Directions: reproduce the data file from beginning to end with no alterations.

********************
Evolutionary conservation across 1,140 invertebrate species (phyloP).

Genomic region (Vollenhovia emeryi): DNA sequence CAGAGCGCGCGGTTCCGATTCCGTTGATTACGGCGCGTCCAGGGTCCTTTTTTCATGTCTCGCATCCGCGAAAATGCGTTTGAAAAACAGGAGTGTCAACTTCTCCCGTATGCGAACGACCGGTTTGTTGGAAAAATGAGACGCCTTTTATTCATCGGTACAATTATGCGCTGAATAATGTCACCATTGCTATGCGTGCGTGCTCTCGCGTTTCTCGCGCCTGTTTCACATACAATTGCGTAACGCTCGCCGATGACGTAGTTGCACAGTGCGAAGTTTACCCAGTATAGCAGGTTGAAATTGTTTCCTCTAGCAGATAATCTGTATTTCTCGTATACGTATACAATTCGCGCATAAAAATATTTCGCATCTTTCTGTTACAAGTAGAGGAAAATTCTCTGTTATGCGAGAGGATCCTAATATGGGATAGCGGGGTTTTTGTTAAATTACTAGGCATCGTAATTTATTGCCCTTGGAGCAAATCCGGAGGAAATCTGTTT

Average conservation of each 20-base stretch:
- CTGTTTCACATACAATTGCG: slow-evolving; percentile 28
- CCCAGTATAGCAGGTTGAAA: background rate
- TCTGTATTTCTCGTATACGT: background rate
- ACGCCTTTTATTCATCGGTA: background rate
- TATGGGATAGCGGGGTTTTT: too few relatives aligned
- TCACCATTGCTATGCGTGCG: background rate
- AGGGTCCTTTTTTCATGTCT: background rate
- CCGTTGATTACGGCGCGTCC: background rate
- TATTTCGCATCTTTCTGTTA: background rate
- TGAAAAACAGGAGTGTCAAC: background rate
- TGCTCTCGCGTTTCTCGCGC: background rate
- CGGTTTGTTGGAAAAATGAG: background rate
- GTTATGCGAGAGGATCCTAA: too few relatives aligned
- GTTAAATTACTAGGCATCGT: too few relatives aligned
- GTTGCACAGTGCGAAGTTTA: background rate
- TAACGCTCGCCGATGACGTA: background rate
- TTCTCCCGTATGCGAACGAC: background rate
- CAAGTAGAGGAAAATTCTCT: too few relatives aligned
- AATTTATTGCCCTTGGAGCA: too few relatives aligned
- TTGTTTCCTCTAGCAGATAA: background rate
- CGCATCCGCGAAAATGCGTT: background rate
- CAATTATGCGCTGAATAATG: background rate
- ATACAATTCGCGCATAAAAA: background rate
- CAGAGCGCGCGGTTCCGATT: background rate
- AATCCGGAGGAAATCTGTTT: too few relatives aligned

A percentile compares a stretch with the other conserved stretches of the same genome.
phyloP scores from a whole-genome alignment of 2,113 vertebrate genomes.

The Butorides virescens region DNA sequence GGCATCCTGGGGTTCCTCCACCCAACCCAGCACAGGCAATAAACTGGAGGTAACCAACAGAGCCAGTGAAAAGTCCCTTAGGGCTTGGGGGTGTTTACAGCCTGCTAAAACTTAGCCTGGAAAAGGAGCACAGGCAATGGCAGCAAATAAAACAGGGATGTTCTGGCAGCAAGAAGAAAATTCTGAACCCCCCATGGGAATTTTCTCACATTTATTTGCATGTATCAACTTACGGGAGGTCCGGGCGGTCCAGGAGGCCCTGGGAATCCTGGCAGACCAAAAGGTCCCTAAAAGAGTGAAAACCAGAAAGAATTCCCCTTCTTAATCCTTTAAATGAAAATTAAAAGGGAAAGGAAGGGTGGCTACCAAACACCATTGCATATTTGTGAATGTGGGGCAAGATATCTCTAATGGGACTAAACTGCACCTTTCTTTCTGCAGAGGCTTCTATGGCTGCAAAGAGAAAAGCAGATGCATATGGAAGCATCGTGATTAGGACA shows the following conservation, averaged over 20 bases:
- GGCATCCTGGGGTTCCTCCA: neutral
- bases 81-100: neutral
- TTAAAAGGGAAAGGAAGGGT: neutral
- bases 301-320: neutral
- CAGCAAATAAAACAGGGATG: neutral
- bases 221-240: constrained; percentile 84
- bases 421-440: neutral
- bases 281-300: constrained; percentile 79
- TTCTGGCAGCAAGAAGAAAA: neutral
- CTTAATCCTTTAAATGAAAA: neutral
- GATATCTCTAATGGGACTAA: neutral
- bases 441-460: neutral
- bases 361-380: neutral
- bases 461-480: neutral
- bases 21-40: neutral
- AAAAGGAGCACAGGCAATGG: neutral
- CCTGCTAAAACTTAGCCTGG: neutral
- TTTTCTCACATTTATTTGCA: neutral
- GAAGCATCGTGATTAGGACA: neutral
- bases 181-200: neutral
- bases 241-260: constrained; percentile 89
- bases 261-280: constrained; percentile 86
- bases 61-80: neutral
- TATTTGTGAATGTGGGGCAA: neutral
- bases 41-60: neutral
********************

Evolutionary conservation across 1,140 invertebrate species (phyloP).

Genomic region (Vollenhovia emeryi): DNA sequence CAGAGCGCGCGGTTCCGATTCCGTTGATTACGGCGCGTCCAGGGTCCTTTTTTCATGTCTCGCATCCGCGAAAATGCGTTTGAAAAACAGGAGTGTCAACTTCTCCCGTATGCGAACGACCGGTTTGTTGGAAAAATGAGACGCCTTTTATTCATCGGTACAATTATGCGCTGAATAATGTCACCATTGCTATGCGTGCGTGCTCTCGCGTTTCTCGCGCCTGTTTCACATACAATTGCGTAACGCTCGCCGATGACGTAGTTGCACAGTGCGAAGTTTACCCAGTATAGCAGGTTGAAATTGTTTCCTCTAGCAGATAATCTGTATTTCTCGTATACGTATACAATTCGCGCATAAAAATATTTCGCATCTTTCTGTTACAAGTAGAGGAAAATTCTCTGTTATGCGAGAGGATCCTAATATGGGATAGCGGGGTTTTTGTTAAATTACTAGGCATCGTAATTTATTGCCCTTGGAGCAAATCCGGAGGAAATCTGTTT

Average conservation of each 20-base stretch:
- CTGTTTCACATACAATTGCG: slow-evolving; percentile 28
- CCCAGTATAGCAGGTTGAAA: background rate
- TCTGTATTTCTCGTATACGT: background rate
- ACGCCTTTTATTCATCGGTA: background rate
- TATGGGATAGCGGGGTTTTT: too few relatives aligned
- TCACCATTGCTATGCGTGCG: background rate
- AGGGTCCTTTTTTCATGTCT: background rate
- CCGTTGATTACGGCGCGTCC: background rate
- TATTTCGCATCTTTCTGTTA: background rate
- TGAAAAACAGGAGTGTCAAC: background rate
- TGCTCTCGCGTTTCTCGCGC: background rate
- CGGTTTGTTGGAAAAATGAG: background rate
- GTTATGCGAGAGGATCCTAA: too few relatives aligned
- GTTAAATTACTAGGCATCGT: too few relatives aligned
- GTTGCACAGTGCGAAGTTTA: background rate
- TAACGCTCGCCGATGACGTA: background rate
- TTCTCCCGTATGCGAACGAC: background rate
- CAAGTAGAGGAAAATTCTCT: too few relatives aligned
- AATTTATTGCCCTTGGAGCA: too few relatives aligned
- TTGTTTCCTCTAGCAGATAA: background rate
- CGCATCCGCGAAAATGCGTT: background rate
- CAATTATGCGCTGAATAATG: background rate
- ATACAATTCGCGCATAAAAA: background rate
- CAGAGCGCGCGGTTCCGATT: background rate
- AATCCGGAGGAAATCTGTTT: too few relatives aligned

A percentile compares a stretch with the other conserved stretches of the same genome.
phyloP scores from a whole-genome alignment of 2,113 vertebrate genomes.

The Butorides virescens region DNA sequence GGCATCCTGGGGTTCCTCCACCCAACCCAGCACAGGCAATAAACTGGAGGTAACCAACAGAGCCAGTGAAAAGTCCCTTAGGGCTTGGGGGTGTTTACAGCCTGCTAAAACTTAGCCTGGAAAAGGAGCACAGGCAATGGCAGCAAATAAAACAGGGATGTTCTGGCAGCAAGAAGAAAATTCTGAACCCCCCATGGGAATTTTCTCACATTTATTTGCATGTATCAACTTACGGGAGGTCCGGGCGGTCCAGGAGGCCCTGGGAATCCTGGCAGACCAAAAGGTCCCTAAAAGAGTGAAAACCAGAAAGAATTCCCCTTCTTAATCCTTTAAATGAAAATTAAAAGGGAAAGGAAGGGTGGCTACCAAACACCATTGCATATTTGTGAATGTGGGGCAAGATATCTCTAATGGGACTAAACTGCACCTTTCTTTCTGCAGAGGCTTCTATGGCTGCAAAGAGAAAAGCAGATGCATATGGAAGCATCGTGATTAGGACA shows the following conservation, averaged over 20 bases:
- GGCATCCTGGGGTTCCTCCA: neutral
- bases 81-100: neutral
- TTAAAAGGGAAAGGAAGGGT: neutral
- bases 301-320: neutral
- CAGCAAATAAAACAGGGATG: neutral
- bases 221-240: constrained; percentile 84
- bases 421-440: neutral
- bases 281-300: constrained; percentile 79
- TTCTGGCAGCAAGAAGAAAA: neutral
- CTTAATCCTTTAAATGAAAA: neutral
- GATATCTCTAATGGGACTAA: neutral
- bases 441-460: neutral
- bases 361-380: neutral
- bases 461-480: neutral
- bases 21-40: neutral
- AAAAGGAGCACAGGCAATGG: neutral
- CCTGCTAAAACTTAGCCTGG: neutral
- TTTTCTCACATTTATTTGCA: neutral
- GAAGCATCGTGATTAGGACA: neutral
- bases 181-200: neutral
- bases 241-260: constrained; percentile 89
- bases 261-280: constrained; percentile 86
- bases 61-80: neutral
- TATTTGTGAATGTGGGGCAA: neutral
- bases 41-60: neutral